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LLVM based Just-in-Time-Compiler for C++ (jyt.io)
135 points by entelechy on Apr 12, 2016 | hide | past | web | favorite | 32 comments



Cool! Is the code available anywhere? There's a couple of projects doing this and it would be good to share code. I assume this is using Clang? Do you have a list of things you'd like to see in upstream Clang? I'd imagine such a list of things would overlap quite a bit with what I or the cling folks need. If there's enough of a support base we might just be able to have upstream implement it.


Awesome, too bad that it's still in beta. I saw the screen cap and was instantly looking for the repo on their website.

Can't wait until this is finished given certain tendencies to use C++ as a scripting language...


Try https://github.com/Keno/Cxx.jl (or Cling, as someone else mentioned).


Sadly cling is a huge mess, broken links and failing build everywhere. And Cxx looks too clumsy to use and not what cling and this project seem to do.


It does actually: http://imgur.com/eN9asVz. At some point I need to get around to creating a snazzy landing page for people not coming from the julia world, but who has the time ;).


That does look a lot better, cloning now... :D

Thanks


The instructions in the README should work fine to get it running. Please do let me know if they don't for you. We're planning to make it effortlessly installable with julia 0.5 once that's released, but we're not there yet.


The build process took a long time. But it works fine :). I had no problems getting it to work on

    C++ > system("uname -a");
    Linux KaliBaseVm 4.0.0-kali1-amd64 #1 SMP Debian 4.0.4-1+kali2 (2015-06-03) x86_64 GNU/Linux
So that's nice :D

EDIT:

Honestly I feel kinda bad about dismissing this project so quickly. It works really well, and now that I took a better look at the examples I must say that it actually looks quite elegant. I didn't understand what I was seeing at first :o


I added a screenshot to the README.


Why would I use this over Cling?


it has additional features like:

  - thread support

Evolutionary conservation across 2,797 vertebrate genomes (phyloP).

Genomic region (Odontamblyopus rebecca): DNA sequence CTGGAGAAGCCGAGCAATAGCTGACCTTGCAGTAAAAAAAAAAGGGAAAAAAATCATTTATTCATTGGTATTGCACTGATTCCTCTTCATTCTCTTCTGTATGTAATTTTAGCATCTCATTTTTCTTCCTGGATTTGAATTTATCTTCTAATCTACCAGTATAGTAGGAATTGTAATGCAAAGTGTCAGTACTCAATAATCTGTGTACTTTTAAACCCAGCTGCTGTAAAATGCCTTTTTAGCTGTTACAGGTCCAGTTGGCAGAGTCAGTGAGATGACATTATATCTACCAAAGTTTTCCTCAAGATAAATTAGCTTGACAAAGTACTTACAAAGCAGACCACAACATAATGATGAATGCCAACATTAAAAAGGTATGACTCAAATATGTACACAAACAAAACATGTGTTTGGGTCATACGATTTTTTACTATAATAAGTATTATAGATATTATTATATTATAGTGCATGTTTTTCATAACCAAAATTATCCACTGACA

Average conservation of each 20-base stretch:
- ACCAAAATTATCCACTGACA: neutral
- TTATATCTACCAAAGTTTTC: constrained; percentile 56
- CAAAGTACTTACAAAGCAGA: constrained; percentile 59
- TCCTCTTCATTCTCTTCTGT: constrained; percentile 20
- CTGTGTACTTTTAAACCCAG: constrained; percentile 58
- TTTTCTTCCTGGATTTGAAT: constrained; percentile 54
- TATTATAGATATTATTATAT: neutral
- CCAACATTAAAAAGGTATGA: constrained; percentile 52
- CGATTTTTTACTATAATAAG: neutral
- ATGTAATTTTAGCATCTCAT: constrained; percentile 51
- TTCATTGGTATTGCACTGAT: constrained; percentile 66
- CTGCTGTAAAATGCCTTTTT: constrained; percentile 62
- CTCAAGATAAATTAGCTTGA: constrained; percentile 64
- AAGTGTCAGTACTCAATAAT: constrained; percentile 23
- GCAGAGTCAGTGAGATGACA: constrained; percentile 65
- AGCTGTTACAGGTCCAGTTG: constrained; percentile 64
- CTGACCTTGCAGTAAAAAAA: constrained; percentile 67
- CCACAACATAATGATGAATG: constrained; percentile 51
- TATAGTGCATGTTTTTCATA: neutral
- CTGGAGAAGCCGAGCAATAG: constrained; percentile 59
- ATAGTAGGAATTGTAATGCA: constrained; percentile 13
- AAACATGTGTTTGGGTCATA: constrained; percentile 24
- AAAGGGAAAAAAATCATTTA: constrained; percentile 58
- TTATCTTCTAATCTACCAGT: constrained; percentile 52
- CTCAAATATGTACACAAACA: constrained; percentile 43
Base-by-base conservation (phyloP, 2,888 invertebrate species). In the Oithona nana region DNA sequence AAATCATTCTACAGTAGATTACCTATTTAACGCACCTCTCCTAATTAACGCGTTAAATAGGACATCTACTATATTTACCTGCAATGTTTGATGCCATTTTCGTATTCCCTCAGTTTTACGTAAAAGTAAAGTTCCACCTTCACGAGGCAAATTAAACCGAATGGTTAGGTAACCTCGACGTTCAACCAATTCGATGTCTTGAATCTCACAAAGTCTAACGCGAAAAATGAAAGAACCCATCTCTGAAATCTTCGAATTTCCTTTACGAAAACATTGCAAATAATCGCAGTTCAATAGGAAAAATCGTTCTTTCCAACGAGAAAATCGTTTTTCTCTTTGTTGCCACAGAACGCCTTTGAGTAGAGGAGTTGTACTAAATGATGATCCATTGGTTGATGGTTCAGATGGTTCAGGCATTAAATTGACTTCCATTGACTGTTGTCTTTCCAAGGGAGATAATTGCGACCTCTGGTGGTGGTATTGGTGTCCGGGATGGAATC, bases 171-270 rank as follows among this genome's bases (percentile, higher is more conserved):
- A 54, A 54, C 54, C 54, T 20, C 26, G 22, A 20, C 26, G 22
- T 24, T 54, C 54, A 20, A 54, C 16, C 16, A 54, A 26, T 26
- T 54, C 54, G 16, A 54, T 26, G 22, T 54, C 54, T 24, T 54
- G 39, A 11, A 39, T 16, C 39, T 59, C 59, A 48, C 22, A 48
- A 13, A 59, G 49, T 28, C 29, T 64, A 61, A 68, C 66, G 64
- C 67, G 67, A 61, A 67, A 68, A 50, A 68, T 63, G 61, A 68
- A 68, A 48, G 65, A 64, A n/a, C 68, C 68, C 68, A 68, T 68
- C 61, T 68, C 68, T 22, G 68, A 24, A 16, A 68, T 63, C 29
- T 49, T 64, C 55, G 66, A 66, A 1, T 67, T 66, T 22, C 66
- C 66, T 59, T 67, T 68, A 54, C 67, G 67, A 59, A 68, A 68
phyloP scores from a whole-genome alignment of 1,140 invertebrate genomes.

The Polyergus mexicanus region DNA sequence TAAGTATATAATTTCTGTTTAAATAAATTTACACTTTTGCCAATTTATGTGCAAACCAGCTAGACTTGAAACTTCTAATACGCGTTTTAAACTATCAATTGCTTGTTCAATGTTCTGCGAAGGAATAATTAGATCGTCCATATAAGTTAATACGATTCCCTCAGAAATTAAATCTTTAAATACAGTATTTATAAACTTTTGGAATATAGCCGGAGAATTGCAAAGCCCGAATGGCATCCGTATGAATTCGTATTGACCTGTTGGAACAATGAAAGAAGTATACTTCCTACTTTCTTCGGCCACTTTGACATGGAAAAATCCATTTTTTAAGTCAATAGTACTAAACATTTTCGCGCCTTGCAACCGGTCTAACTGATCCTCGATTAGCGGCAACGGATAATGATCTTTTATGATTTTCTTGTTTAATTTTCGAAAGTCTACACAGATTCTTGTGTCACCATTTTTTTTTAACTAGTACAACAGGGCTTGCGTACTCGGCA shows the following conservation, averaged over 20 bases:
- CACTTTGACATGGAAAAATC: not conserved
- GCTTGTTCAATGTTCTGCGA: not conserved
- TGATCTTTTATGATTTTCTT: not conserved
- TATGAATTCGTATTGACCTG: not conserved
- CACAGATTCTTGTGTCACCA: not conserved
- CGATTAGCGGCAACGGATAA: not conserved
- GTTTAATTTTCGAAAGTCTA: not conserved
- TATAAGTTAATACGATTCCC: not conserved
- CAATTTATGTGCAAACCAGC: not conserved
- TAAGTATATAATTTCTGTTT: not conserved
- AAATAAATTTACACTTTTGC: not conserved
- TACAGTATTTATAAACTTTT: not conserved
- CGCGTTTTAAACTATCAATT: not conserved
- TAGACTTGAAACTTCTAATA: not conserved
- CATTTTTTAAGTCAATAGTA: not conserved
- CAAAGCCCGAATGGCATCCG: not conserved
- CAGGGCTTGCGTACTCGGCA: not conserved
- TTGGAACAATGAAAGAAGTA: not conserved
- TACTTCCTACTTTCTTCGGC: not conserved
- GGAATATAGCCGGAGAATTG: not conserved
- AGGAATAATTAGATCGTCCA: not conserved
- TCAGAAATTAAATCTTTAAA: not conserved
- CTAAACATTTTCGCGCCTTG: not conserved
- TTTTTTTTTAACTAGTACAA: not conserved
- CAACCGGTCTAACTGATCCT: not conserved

- string evaluation
  - debugger
  - convenient installation
  - code reflection
In the near future it will have:

  - coroutine support
  - syntax extensions
  - assembly support
  - llvm toolchain integration
Things we currently explore:

  - modules and package managment
  - IDE-plugins
  - in-browser IDE
  - custom memory models


Awesome! And this is not just REPL. I think this software will bring up metaprogramming into a new level. We can instantiate template class at runtime (at configuration phase) and plug it into a working program. As result we get flexible runtime configuration with zero-overhead abstractions at the same time.


So it is conceptually like Cling, but "done better"? What is the license though?


This is exciting. I'm excited to see keno here too. He has been really helpful in helping get Cxx.jl working. It's awesome. Being able to interactively work on c++ and to load external dynamic libraries is really useful. Thanks for working on this I can't wait to see where this goes.


Absolutely awesome! Add tab completion and maybe syntax highlighting and it sounds pretty powerful...

One thing I'm missing in interactive interpreters is a way to save code to a file on the fly - testing things and preparing the output file in one go. Does anybody know a solution to this for, say, Python?


Do you mean like Jupyter notebooks?

http://jupyter.org/


Having something like this for command line would be nice.


Jupyter runs on the command line. It started out as a fancy Python REPL replacement (IPython), the notebook part has been a relatively new development.


I'm a big fan of bpython[1] for this. F10 copies current session to clipboard, F7 opens it in an external editor, and Ctrl-s saves it to a file.

[1]: https://github.com/bpython/bpython


https://root.cern.ch/ has tab completion and syntax highlighting. Also scripting support and built in reflection. It integrates with Python and R too, and you can move objects between the languages.


Use edit -p in ipython (the p is optional)

It opens your system editor and then runs the code on save. (-p opens the last edited thing from within the current ipython session)


How about the %save magic for ipython?

For example "%save mycode.py 1-10" saves the code input on lines 1 through 10 of the session to the file "mycode.py".


This has been one of the prominent use case of IPython from the start (now refactored into a language agnostic web based backend: Jupyter).


Just run it inside Emacs and you'll have a log of everything you do. In fact you could overlay C++ mode on top of shell mode and have syntax highlighting and everything.


Not for Python, but for a lua-like language: terralang.org



Is this just a REPL or can I "compile" aka run generic c++ applications faster with this?


Ceemple (now Zapcc) is doing something similar https://www.zapcc.com/


Sadly closed source.


Maybe this is already on their list, but I'd strongly encourage support for some kind of object or value introspection (a la iPython -- I know this would be difficult since it's kind like apples and oranges) as well as tab-completion pulling from that information. This is the major thing missing from Cling that prevents me from finding it really useful.


I wonder if they will support other languages that compile to LLVM. Fortran anyone? :)


Is there a "production-ready" front-end for Fortran on top of LLVM? PGI announced one but I haven't seen anything released yet.

Edit: and most of the work with this kind of project is about integrating into the Front-end, so LLVM-based or not does not really help for the amount of work to put in.




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